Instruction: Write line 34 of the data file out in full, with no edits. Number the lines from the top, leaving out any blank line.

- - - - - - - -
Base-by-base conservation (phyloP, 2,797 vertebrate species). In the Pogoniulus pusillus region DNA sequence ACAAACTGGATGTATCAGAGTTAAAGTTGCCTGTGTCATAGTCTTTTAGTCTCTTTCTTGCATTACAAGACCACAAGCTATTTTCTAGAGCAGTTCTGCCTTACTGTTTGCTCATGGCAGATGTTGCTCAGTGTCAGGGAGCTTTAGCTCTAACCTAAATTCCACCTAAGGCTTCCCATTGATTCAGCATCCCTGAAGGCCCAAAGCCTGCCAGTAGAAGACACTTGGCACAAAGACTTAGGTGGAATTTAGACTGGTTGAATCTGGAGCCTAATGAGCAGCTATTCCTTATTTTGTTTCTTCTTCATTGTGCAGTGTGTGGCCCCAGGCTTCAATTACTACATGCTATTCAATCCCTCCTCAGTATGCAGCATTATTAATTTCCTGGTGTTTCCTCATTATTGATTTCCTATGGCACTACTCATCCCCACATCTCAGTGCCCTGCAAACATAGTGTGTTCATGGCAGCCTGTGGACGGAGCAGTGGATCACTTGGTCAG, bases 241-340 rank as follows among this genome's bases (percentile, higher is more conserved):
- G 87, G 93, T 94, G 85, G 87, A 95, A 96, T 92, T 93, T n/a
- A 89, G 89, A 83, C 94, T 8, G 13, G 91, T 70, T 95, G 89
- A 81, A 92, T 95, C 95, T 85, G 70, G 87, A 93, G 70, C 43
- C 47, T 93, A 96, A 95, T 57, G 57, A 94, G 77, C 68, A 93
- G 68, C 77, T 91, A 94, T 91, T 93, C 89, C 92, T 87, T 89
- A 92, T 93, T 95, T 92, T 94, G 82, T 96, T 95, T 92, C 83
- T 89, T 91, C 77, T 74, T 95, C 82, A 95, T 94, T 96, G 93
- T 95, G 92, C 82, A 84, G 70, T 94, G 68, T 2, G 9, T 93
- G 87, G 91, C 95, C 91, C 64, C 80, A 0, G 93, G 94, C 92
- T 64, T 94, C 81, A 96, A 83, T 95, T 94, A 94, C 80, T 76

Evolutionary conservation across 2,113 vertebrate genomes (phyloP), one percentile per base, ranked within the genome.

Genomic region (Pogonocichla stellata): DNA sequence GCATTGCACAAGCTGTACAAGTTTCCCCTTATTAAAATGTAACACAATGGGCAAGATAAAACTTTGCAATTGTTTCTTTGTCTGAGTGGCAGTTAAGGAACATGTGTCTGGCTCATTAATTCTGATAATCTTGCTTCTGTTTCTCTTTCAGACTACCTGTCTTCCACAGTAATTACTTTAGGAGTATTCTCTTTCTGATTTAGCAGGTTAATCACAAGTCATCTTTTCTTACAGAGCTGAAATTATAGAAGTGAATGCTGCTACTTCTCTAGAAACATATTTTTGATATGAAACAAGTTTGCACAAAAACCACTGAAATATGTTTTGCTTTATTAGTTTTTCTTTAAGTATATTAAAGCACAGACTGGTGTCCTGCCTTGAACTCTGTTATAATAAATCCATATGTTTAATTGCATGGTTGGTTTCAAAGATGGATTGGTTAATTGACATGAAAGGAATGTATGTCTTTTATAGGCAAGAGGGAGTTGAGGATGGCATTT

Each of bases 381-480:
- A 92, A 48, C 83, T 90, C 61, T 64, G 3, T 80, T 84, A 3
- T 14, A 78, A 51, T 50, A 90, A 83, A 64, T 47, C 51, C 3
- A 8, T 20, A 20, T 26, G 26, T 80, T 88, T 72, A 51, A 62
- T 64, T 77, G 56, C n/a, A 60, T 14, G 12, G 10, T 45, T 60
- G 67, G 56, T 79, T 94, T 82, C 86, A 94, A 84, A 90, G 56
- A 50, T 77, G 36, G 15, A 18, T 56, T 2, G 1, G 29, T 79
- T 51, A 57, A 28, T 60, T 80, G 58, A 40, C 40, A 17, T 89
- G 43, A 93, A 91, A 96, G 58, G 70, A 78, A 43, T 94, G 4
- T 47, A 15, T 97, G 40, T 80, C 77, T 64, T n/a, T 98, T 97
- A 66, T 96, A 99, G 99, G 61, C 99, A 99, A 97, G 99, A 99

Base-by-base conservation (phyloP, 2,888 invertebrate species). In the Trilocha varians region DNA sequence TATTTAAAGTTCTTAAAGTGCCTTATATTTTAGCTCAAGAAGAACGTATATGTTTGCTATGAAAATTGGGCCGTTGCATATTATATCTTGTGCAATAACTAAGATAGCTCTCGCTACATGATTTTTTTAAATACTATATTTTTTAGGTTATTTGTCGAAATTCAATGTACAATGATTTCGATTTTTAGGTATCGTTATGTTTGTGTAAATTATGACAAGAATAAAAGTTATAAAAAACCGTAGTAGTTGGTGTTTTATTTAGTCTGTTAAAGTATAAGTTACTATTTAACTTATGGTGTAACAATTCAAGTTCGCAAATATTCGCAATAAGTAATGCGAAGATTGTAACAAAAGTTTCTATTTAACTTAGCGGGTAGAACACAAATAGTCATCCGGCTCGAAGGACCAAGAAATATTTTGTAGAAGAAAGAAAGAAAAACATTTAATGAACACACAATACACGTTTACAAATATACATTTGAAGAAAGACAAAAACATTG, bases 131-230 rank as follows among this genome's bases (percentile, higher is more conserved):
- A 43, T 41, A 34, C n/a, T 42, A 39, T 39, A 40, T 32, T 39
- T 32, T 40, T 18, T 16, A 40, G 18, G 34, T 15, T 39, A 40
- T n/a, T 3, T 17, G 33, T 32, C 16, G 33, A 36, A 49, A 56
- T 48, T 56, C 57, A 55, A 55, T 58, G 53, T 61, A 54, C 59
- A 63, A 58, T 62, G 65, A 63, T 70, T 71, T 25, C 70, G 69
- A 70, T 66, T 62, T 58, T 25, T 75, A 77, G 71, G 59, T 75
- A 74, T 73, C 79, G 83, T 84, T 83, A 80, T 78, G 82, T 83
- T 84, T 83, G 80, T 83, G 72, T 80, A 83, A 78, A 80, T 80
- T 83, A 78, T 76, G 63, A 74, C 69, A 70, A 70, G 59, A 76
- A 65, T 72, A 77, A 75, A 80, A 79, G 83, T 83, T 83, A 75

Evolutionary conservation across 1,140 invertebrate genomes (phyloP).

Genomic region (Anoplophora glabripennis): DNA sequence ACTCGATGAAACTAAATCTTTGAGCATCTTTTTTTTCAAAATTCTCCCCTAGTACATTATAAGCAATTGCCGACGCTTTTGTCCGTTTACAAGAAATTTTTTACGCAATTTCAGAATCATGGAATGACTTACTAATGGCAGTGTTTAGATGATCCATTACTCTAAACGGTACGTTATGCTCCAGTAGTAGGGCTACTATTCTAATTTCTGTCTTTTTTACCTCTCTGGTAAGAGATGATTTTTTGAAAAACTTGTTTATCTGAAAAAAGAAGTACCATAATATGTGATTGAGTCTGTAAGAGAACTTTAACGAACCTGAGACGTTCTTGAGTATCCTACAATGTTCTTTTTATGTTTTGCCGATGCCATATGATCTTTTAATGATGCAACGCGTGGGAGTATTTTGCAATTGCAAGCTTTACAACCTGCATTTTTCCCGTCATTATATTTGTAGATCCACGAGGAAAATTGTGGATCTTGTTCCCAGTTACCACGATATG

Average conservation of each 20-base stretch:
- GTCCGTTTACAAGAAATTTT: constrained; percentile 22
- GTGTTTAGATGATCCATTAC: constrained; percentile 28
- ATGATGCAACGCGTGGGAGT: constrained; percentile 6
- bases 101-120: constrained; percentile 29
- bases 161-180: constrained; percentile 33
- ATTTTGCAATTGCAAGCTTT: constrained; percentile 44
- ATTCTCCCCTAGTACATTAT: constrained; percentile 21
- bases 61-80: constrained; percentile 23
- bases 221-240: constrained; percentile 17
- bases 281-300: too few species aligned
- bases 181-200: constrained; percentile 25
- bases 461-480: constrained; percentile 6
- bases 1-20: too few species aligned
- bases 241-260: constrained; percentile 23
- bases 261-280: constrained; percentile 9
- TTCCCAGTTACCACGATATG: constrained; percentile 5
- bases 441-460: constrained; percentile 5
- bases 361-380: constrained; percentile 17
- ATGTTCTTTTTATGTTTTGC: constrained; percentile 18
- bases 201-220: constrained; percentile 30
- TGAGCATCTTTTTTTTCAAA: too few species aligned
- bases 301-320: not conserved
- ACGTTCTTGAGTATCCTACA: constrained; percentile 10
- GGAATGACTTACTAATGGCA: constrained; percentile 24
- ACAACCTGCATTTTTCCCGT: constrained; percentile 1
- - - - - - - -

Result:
- T 83, A 78, T 76, G 63, A 74, C 69, A 70, A 70, G 59, A 76